BY BRUCE MCRAE
A house shaped like a tree.
A house in the form of a stone.
A ship that’s a house.
House on the moon, the dark side,
its porch light on always,
attracting moths and meteors:
something to hope for
when seen from a long distance.
My house sings beside a ditch.
My house struggles with its conscience.
My house falls up a hill.
It’s where I live;
I go home because I’m not there.
Because I am.
Because I have to be somewhere
Because I have to be.
The house in my head
has eyes and legs and lips and a heart.
The mind-house is one room
inside numberless rooms;
a wooden dreamscape,
a child’s nightmare of bricks flying
and doors that won’t open.
There’s something unsayable
under the floorboards.
The portable house –
you can take in anywhere
You can never leave or arrive.
It follows you to school, to work.
It’s no bigger than your mouth.
Just deflate and fold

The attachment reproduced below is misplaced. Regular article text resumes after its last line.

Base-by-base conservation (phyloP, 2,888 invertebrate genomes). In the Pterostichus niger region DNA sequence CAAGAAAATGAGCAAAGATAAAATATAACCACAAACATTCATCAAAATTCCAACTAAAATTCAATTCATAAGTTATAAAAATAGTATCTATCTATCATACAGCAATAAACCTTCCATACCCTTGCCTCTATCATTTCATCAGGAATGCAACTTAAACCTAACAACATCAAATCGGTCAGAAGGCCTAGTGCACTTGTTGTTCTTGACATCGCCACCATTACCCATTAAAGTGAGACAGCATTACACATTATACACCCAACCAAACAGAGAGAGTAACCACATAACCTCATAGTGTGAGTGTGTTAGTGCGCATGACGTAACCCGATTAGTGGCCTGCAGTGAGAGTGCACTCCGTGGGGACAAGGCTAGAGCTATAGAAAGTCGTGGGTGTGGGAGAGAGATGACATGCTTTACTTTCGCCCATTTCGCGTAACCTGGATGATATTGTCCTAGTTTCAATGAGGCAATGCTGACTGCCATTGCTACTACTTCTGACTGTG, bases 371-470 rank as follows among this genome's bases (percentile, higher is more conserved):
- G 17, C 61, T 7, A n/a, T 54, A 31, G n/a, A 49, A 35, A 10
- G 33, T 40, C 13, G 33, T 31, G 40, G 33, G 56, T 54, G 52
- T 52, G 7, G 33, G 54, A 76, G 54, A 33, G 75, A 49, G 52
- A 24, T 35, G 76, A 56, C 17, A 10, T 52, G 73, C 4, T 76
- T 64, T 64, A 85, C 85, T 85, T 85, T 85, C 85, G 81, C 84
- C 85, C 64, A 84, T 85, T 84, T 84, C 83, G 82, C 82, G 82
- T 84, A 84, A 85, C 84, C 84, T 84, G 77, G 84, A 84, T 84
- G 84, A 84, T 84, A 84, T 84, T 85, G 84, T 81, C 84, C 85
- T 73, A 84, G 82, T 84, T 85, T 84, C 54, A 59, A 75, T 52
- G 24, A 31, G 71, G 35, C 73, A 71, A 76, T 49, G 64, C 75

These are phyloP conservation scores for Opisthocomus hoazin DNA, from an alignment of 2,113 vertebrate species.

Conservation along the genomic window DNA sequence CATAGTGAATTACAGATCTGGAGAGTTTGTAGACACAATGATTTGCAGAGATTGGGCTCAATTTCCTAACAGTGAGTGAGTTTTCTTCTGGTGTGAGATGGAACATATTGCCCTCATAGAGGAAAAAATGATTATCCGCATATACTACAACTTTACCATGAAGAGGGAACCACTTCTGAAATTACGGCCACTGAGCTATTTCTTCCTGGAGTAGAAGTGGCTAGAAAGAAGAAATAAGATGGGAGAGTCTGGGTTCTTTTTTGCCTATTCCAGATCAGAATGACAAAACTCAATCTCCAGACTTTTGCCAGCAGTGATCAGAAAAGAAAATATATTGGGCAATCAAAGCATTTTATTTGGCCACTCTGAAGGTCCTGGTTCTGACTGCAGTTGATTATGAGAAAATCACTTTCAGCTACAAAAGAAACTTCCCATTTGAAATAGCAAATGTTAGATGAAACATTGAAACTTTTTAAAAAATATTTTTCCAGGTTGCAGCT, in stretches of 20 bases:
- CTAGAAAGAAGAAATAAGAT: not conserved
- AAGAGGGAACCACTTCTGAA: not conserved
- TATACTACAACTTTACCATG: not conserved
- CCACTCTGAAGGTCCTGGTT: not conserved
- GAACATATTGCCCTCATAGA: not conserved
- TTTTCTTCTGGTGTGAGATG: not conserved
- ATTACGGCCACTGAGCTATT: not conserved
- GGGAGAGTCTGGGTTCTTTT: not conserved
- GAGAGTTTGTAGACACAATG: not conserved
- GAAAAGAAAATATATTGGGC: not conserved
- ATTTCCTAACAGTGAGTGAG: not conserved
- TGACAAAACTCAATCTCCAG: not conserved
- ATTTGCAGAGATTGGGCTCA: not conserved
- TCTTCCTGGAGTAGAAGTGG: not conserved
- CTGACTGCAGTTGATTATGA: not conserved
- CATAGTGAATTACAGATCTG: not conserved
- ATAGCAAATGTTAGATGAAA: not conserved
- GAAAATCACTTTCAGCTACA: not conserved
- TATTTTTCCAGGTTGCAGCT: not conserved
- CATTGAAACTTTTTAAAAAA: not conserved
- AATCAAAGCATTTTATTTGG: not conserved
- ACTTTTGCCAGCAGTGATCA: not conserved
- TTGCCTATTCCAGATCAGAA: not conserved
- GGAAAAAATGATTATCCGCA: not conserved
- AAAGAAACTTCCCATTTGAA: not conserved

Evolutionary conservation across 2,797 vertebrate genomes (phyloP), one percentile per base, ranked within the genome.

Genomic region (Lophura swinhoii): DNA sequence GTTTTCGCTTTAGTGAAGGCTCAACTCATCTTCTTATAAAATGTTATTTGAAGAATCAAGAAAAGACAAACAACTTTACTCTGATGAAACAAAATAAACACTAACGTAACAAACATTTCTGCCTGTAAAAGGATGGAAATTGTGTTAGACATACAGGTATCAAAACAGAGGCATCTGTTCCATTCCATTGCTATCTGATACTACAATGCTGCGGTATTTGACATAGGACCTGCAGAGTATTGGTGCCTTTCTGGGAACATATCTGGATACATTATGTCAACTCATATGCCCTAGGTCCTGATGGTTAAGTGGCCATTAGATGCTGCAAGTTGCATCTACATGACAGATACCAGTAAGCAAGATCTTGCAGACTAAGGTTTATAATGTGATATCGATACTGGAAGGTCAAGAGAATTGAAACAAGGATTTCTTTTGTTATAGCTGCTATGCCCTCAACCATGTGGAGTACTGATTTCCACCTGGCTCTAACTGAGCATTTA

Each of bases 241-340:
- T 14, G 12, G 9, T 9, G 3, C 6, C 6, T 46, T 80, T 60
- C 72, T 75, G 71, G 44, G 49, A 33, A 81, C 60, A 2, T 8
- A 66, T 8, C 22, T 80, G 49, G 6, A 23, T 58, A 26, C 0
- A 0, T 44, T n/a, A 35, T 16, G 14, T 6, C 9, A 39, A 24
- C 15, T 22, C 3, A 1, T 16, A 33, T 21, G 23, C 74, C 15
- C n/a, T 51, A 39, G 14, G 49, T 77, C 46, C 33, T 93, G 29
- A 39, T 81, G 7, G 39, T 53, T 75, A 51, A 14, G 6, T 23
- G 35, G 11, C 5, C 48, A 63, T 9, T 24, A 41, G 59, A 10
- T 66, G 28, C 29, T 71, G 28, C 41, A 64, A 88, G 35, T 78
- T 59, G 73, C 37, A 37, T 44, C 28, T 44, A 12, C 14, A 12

and you’re on your way.
In one house that I lived in
the cat was king and dog a citizen.
In one house the ghosts
took turns frightening themselves.
In another house
the furnace stayed on no matter
what we did or didn’t do.
And the mice were very intelligent –
saints to the roaches’ sinners.
The house is on fire, then underwater,
then invisible, then in outer space.
The house is black, then red, then purple.
The house is edgy, divine, sanguine, undone.
It has hair and teeth and principles.
A circle, it thinks it’s a square.
It’s lost its bearings.
Someone suggests: Let’s go there!
But we can’t go there.
The house of sod.
The house Bosch built –
doors only on the inside,
the floors up a wall,
its furnishings in people-form.
Set in its ways,
it’s the planet which is shifting.
Come in, you’re out.
This is the room God sent you.
Here is where we store the clouds.
That’s the closet that death was born in.
This is the hall we can’t get to.
The light enters here
then gets lost along the way.
The air decides for itself –
because we’re all free-thinkers here.
We all live somewhere else.
The house is abandoned now.
It seems to be (but it isn’t)
always late autumn – inside and out.
The penultimate leaf waves farewell.
A torn curtain shudders
in a last-gasp effort
to prove its existence.
The dust is barely disturbed
by the ghost-whisperers –
that handful of lonely spectres
who refuse any notice of eviction.
Like little flames, one by one
by one, they flicker out.
They can’t come to the door right now.
Try again, in the next world.